Marc Young shared that during the last 5-6 years of her life, Diane focused on researching “The Monkey King.” He was delighted and giddy “as if talking with the Queen of England” when she asked him to perform at the Hans Christian Andersen statue. Though, it ended up that someone else had to tell and she promised him they would tell again. That was in September 2012. When she traveled to Taiwan to study “The Monkey King” in December 2012. Then word spread around the world that she has passed on there in 2013. That performance with Diane will need to be much later than planned…in the heavens.

Here are some sites, videos, or articles featuring Diane Wolkstein:

Diane performing “The Magic Orange Tree”- https://www.youtube.com/watch?v=-YfZg6Tgpr8

Library of Congress – Diane Wolkstein Collection- https://catalog.loc.gov/vwebv/holdingsInfo?&bibId=19275563&searchId=23256&recPointer=15&recCount=25

New York Times article when Diane Wolkstein passed-https://www.nytimes.com/2013/02/04/nyregion/diane-wolkstein-author-who-sparked-a-storytelling-revival-dies-at-70.html

Diane Wolkstein and Stories From Many Lands, published by NYPR Archives & Preservation- https://www.wnyc.org/story/diane-wolkstein-and-stories-many-lands/

“The Storytelling Magazine” published by the National Storytelling Network honored her when she passed – June/July 2013

Do you know a Story Artist who has passed on and want others to remember them? Memories? Pictures? You can submit names and memories of Story Artists who have passed on through our online form. 

I appreciate Diane Wolkstein for her constant researcher and always wanting to go to the direct source for stories around the world. I have read so many of her books and still need to discover more of her adventures and learn from them.

Diane still has a story.  You have a story.  We all have stories.

Cap’s Off to You!-Ray Hicks (Posthumously) and Celebrating Story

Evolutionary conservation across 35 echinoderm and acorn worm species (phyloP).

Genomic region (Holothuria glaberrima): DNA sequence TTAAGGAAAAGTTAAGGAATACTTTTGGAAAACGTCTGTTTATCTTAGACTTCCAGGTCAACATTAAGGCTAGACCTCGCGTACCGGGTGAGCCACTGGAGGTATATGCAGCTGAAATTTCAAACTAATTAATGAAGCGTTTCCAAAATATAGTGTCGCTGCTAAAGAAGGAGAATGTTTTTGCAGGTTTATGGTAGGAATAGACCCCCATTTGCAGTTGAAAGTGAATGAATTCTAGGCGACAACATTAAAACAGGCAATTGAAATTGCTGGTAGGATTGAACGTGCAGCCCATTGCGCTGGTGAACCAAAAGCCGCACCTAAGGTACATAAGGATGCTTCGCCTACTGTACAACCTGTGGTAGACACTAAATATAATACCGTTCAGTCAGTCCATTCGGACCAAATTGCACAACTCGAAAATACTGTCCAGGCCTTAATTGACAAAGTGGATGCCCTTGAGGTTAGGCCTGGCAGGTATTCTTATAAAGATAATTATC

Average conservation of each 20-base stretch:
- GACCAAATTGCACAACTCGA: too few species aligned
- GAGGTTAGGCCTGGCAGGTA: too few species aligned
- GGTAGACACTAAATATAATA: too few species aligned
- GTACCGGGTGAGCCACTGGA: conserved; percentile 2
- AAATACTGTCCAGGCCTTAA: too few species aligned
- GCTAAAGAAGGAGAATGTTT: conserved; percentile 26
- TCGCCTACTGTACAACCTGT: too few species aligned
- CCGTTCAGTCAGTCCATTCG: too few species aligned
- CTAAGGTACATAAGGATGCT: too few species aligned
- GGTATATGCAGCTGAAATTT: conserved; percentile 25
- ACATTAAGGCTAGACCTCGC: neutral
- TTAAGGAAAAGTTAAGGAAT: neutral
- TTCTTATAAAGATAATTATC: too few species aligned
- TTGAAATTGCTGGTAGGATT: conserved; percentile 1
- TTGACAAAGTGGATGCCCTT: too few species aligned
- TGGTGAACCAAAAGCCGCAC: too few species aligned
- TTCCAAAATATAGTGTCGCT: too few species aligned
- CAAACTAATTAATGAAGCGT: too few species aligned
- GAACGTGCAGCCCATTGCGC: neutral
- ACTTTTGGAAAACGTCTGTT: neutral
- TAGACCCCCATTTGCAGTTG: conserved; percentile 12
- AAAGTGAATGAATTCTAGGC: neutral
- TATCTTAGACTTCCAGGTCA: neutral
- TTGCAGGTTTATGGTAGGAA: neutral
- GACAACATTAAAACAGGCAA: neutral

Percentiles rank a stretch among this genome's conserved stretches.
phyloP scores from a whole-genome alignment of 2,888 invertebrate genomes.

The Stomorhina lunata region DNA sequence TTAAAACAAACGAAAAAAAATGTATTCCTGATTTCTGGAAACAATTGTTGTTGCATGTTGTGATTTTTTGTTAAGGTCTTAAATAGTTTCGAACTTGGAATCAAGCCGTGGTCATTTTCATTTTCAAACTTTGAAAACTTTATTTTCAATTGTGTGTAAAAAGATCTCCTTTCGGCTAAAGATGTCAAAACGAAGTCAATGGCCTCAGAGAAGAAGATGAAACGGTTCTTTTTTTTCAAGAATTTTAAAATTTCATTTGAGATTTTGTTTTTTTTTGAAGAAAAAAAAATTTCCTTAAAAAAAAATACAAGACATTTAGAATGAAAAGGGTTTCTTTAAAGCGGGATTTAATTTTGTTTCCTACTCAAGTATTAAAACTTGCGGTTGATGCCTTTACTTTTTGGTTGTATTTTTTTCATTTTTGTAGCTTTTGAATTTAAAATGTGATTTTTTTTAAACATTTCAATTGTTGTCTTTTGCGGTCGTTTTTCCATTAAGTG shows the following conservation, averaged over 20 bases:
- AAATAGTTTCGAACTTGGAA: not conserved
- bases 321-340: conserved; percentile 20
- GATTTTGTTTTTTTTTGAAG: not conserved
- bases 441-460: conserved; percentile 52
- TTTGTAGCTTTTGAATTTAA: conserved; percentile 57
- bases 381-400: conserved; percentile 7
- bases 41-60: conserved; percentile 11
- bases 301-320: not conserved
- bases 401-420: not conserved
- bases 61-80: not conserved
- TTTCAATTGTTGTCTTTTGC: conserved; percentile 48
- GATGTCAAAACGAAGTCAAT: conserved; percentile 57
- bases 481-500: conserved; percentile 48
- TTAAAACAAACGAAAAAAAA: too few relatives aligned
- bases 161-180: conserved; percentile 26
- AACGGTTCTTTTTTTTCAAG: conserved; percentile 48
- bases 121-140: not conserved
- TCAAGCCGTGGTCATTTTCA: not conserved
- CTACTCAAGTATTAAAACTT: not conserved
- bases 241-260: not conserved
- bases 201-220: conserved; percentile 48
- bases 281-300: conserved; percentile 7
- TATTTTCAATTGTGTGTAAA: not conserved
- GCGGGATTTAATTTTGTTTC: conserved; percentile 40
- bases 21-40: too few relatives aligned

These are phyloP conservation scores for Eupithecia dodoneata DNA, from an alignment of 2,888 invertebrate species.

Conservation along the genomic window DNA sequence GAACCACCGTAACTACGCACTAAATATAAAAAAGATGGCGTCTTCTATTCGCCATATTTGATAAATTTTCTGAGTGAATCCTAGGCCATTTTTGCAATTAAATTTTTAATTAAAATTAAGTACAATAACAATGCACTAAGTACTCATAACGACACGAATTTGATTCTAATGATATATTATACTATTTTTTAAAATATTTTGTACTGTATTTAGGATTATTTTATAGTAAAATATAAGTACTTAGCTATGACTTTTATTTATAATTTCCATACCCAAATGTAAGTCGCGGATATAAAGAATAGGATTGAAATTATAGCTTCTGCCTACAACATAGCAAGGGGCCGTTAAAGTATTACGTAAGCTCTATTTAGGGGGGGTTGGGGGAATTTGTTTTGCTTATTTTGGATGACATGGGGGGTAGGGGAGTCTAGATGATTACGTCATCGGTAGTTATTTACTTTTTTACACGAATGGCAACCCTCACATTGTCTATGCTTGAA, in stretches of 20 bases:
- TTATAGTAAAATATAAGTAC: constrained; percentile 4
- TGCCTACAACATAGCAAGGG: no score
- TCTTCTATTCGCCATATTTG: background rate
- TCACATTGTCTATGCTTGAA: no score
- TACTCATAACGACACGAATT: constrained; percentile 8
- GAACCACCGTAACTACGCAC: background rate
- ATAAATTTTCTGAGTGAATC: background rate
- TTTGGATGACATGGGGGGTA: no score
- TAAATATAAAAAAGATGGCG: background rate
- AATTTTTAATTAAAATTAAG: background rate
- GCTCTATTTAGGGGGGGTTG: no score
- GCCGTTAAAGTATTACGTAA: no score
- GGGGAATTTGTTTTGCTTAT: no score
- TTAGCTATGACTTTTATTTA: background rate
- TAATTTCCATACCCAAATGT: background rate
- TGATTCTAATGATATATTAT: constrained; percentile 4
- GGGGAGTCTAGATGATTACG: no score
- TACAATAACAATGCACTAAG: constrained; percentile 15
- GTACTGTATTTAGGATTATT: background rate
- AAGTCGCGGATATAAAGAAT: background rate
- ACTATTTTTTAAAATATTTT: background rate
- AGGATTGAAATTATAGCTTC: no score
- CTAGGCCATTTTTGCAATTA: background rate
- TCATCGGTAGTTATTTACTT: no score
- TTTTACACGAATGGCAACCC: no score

Featuring:  Ray Hicks

Traditional Teller, Gentle Giant, Storyteller

Ray Hicks is unforgettable. Back in 2000, I got to hear him tell at the National Storytelling Festival. The tent was full so the front rows could not be taken. I could stand back and watch him and the rest of the audience. I had read so much about him, and I was witnessing a great heritage-keeper. He loomed over the stage, and even curved over a bit towards the audience – never seeming to stand straight up. His eyes gleamed as if to acknowledge the audience before him while simultaneously having a slight far-off look into that Appalachian Jack Tale world. As he spoke, his accent made it difficult to distinguish certain words. The more he spoke, the more I got used to his rhythm and speech patterns. In a couple minutes, I understood what he was saying and could follow along for the rest of the concert.

Many people have similar memories of Ray Hicks.

Ray Hicks was born Lenard Ray Hicks…but “Ray” came more natural so say. He lived on Beech Mountain in North Carolina. He was discovered as this amazing traditional teller and told at the first National Storytelling Festival in Jonesborough, Tennessee. Working with a microphone was quite foreign compared to telling tales on the front porch. Yet, by the next festival – as he told at every National Storytelling Festival until he passed on – he had a handle of that microphone.

By 1983, Ray Hicks received National Heritage Fellowship from the National Endowment for the Arts. As you can guess, that is the highest honor for traditional arts in the United States.

Ray wasn’t the only storyteller in his family. In fact, he was the eighth generation storyteller. Being that he was the fourth of 11 children, can you imagine the tale swapping between all of them?